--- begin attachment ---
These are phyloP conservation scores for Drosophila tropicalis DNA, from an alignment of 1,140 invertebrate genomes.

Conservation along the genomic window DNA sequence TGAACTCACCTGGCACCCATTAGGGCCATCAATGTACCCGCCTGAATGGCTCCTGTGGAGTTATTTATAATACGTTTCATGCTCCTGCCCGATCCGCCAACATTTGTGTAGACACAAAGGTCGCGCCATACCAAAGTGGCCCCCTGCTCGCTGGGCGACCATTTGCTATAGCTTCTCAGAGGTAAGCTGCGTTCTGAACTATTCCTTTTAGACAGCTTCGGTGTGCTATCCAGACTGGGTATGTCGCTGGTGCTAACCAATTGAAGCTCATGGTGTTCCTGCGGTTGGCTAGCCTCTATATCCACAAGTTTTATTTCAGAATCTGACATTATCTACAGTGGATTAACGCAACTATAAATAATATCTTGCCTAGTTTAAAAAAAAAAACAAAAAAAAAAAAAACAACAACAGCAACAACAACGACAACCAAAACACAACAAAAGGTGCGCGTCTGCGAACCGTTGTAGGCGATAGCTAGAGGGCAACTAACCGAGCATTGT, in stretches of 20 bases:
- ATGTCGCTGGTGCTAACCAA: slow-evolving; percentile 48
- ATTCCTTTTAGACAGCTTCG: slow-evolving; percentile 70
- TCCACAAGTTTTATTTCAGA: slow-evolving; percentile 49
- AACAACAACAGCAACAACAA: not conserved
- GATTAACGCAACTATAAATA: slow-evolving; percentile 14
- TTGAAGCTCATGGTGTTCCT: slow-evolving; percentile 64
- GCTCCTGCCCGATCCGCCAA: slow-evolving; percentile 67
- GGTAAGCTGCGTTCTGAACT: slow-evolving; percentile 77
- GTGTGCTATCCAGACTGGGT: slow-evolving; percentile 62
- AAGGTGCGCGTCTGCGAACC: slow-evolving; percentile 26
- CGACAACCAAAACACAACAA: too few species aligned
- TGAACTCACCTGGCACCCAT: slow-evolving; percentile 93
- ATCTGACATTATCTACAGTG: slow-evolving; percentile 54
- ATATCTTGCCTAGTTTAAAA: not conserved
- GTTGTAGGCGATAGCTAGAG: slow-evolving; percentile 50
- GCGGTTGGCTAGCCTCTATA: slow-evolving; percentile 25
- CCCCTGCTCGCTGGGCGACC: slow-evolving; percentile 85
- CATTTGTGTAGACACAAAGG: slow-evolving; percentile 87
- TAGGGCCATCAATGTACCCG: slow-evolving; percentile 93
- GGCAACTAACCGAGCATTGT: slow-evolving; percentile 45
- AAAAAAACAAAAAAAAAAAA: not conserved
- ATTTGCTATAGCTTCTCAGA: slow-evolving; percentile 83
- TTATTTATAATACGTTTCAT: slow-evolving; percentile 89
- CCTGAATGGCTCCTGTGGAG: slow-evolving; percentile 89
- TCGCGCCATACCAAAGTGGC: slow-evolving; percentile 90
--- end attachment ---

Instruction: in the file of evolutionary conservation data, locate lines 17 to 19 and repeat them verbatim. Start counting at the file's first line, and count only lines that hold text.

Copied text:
- GTTGTAGGCGATAGCTAGAG: slow-evolving; percentile 50
- GCGGTTGGCTAGCCTCTATA: slow-evolving; percentile 25
- CCCCTGCTCGCTGGGCGACC: slow-evolving; percentile 85